[TOP] 2014, Relatives of those killed in the collapse of Rana Plaza rally for changes in working conditions, Andrew Biraj for Reuters. [BOTTOM] 2019, A mourner of a victim of the New Delhi Factory Fire, Saumya Khandelwal for The New York Times.

1. https://www.mckinsey.com/~/media/mckinsey/industries/retail/our%20insights/thestateoffashion2019ayearofawakening/the-state-of-fashion-2019-final.pdf


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WHAT DO WE MEAN BY TRANSPARENCY? Transparency means public disclosure

TRANSPARENCY [noun]

The public disclosure of credible, comprehensive and comparable data and information about fashion’s supply chains, business practices and the impacts of these practices on workers, communities and the environment.

Transparency is more than just sharing the good work that brands are doing. Too often we see brands boasting about their business values and positive progress without sharing much about the things that go wrong, the complex challenges they face. This is often called greenwashing. Similarly, it is also not enough to disclose crucial supply chain information internally or selectively to certain stakeholders only. This is how brands have operated for a very long time, yet widespread abuses remain endemic across the industry. True transparency requires public disclosure that shows a full picture of a brand's risks, actions, and results.

If done well, transparency should enable accountability

Transparency is a tool for change, not the end goal

Transparency enables others to scrutinise what companies say they are doing to address human rights and protect the environment. It means that there is information available for which others (consumers, investors, lawmakers, journalists, NGOs, trade unions, workers themselves) can hold brands and retailers to account for their policies and practices, especially when things go wrong like it did that day at Rana Plaza.

Transparency is not a silver bullet that will solve the many complex and deeply systemic problems in the global fashion industry. However, transparency provides a window into the conditions in which our clothes are being made and allows us to address them more quickly and collaboratively.

Being transparent doesn’t mean that companies are behaving in a responsible and sustainable manner. A brand may publish a considerable amount of information about its policies, practices and impacts and still be contributing to poor working conditions and environmental degradation. On the other hand, brands may be doing excellent work behind the scenes to make improvements, but if they don’t share this information publicly then no one may know about it and this learning cannot be shared more widely with others who may find it useful.

Transparency isn’t just for transparency’s sake. The information disclosed by companies needs to be accessible and detailed enough to take action upon. What each of us does with this public disclosure, how we use it to drive positive change, is what will count most. In this sense, we see transparency as the first crucial step towards systemic and structural change in the global fashion industry.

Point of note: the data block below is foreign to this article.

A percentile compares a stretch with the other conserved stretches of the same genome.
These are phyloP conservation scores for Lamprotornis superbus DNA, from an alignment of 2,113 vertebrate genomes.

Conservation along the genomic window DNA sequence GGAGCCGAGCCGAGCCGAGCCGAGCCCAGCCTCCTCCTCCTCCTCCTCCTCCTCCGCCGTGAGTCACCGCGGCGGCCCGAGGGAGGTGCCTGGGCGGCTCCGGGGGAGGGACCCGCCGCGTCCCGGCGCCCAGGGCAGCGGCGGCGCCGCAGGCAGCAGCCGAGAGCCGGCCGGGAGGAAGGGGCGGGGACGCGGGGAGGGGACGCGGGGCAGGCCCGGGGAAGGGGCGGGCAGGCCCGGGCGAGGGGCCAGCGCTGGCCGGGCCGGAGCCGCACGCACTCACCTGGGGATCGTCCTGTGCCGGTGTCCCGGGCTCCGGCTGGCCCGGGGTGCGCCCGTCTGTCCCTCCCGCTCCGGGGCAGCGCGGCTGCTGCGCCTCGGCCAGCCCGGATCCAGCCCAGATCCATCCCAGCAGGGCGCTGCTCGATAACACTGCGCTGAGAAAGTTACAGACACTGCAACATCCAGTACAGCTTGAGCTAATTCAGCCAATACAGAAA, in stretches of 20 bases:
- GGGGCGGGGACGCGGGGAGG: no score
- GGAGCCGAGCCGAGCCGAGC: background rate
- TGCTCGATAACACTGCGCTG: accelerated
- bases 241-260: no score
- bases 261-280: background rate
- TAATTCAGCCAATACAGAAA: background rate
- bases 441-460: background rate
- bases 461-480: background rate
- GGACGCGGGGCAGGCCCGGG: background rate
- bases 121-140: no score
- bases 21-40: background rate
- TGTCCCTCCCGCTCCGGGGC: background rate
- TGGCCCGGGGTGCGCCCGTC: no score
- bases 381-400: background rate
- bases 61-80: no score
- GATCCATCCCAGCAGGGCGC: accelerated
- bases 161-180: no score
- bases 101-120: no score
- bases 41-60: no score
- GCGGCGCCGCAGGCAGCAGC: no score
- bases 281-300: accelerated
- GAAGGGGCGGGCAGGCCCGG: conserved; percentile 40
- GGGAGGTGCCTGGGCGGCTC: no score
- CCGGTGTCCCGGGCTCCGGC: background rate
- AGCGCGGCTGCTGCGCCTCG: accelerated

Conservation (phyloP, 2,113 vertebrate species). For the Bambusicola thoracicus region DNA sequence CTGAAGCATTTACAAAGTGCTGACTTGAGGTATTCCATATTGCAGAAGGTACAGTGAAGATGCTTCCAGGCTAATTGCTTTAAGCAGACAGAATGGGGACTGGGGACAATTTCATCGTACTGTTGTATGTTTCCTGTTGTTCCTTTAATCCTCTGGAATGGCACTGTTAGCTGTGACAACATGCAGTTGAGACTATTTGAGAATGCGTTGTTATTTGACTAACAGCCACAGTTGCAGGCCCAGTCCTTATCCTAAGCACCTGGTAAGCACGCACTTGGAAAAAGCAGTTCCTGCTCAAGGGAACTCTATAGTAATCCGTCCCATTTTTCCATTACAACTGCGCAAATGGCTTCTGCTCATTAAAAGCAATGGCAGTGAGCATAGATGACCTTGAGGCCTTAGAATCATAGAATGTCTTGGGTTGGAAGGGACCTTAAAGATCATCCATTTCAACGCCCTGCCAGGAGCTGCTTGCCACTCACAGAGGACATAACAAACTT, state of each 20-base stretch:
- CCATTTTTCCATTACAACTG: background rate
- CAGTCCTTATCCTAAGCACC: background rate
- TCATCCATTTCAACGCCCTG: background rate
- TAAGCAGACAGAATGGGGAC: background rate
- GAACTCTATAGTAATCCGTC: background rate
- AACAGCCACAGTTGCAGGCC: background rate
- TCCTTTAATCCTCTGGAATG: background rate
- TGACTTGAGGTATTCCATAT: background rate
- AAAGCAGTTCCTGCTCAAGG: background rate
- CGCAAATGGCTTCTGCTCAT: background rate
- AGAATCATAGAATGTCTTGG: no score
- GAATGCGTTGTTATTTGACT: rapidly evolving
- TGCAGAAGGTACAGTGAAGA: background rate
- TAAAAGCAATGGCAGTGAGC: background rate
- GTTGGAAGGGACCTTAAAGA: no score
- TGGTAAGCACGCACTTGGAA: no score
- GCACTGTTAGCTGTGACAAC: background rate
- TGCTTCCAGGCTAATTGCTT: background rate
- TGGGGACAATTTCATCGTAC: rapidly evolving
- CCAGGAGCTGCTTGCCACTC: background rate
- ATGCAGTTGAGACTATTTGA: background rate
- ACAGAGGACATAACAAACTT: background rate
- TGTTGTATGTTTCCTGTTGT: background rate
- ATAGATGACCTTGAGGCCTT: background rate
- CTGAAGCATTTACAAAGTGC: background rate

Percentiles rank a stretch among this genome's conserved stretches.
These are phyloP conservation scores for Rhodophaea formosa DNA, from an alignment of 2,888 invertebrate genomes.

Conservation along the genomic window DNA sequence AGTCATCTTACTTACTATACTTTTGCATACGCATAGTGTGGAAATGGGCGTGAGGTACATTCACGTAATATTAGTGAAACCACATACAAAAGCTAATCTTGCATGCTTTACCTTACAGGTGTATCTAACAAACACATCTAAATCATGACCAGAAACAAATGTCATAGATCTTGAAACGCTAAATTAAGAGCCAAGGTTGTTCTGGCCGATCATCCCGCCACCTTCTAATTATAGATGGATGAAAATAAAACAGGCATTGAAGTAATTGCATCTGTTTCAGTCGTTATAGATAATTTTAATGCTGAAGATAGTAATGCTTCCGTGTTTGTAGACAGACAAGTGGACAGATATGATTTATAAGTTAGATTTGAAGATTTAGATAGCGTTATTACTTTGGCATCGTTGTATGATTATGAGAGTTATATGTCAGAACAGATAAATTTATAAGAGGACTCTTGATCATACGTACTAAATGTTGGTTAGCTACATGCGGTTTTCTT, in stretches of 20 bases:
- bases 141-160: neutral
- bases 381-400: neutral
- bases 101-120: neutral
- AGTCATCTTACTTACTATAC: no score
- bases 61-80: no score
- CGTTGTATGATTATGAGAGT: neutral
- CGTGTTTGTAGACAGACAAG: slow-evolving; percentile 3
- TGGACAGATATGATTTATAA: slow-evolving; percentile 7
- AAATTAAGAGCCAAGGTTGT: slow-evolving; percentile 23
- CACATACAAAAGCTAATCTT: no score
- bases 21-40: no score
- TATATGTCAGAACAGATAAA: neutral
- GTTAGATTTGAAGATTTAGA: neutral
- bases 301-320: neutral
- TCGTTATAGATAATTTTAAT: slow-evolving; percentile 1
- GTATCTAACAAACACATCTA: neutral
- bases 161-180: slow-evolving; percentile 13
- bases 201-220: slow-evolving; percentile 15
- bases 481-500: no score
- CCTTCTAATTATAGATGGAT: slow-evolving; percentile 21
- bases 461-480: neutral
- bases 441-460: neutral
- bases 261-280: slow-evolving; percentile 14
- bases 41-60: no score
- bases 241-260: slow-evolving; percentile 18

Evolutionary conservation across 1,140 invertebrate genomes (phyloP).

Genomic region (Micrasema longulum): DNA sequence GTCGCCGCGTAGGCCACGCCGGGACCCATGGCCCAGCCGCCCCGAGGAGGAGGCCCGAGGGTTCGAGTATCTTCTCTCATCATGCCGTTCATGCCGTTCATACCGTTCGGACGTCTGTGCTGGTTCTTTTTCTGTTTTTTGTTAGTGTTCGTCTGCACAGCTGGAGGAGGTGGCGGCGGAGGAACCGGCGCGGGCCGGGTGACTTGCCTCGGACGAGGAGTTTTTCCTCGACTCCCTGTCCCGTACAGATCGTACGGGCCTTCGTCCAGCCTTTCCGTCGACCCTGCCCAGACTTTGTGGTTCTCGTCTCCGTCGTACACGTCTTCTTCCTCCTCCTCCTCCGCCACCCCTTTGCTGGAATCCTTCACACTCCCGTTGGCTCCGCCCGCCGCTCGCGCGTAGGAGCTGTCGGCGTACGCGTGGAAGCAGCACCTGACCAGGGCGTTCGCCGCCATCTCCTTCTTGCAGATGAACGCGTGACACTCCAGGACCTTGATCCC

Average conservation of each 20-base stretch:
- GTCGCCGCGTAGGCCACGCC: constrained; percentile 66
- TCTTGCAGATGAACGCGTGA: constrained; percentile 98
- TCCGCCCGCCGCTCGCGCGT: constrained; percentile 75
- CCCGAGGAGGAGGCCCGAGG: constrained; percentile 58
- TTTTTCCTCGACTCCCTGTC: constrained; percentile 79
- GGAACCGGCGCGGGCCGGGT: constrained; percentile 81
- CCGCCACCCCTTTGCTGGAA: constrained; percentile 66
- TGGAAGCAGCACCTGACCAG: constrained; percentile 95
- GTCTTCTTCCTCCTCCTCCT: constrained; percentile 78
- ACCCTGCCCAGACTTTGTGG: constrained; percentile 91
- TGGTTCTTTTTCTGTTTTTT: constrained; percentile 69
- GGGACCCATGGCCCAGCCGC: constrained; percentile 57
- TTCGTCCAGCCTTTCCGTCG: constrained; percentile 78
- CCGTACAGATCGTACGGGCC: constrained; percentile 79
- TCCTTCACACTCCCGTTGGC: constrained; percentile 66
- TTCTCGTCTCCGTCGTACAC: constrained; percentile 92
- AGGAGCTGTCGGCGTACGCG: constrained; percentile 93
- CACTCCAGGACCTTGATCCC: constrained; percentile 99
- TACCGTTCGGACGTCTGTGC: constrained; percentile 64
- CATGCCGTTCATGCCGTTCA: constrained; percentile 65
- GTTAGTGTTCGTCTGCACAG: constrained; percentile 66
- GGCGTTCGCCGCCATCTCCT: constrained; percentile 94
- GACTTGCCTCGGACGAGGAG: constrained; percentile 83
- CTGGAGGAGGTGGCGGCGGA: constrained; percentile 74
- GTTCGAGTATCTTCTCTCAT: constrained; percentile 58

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VIEWPOINT:

HOW TO SURVIVE A PANDEMIC: MIGRANT WORKERS AND THE IMPACTS FROM COVID-19

Nilton Vargas Aroquipa: personal collection

What the workers have to say Transparency in the fashion chain should be a must, because it is shameful to realize that we are still unable to know where our clothes come from, and how they are made. We don’t have a tracing system of the fabrics or the pieces of clothing, and that makes it very hard for us to choose products made with fair work.

Nilton Vargas Aroquipa, from Bolivia, has been living in Brazil for 10 years. He started sewing on his own, and today he has 7 employees and a diverse [garment] production, in Bom Retiro, a neighborhood that has many garment factories in the city of São Paulo. To them, the pandemic was a nightmare, the garment worker explains:

It is even sadder to know that one of the best and more profitable areas, the fashion industry, was not able to assure the garment workers at the bottom of the chain were not in need during the pandemic. Many garment workers, that make thousands of pieces of clothing a month, have been hungry, and in the first 15 days of the pandemic we already had migrants coming to us for help!

"At first, we were happy, because we got to rest for a week. Then, I had to start making masks and aprons, but the price was too low; then I started selling at Sé Station (SP) so I could buy food and some stuff. I also started selling at Feira da Madrugada (Dawn Fair)2 and was able to pay some debts. We survived. Today, the garment production has risen, but the work conditions have changed a lot. Some clients lowered their prices, but all of them were desperate to work. A T-shirt was worth R$15,00 and now that same T-shirt is R$2,00 cheaper. They [clients] demand a lot, but when everything closed during the pandemic, they forgot about us. Then, they got back, and I said: ‘That’s not how things go, when it all started you didn’t even care, and now you want us to work on weekends?’. So, I have positioned myself. Unfortunately, it happens a lot, but I have to value my work and stay strong. I have to put a fair price, if the client doesn’t agree, I knock on someone else’s door.”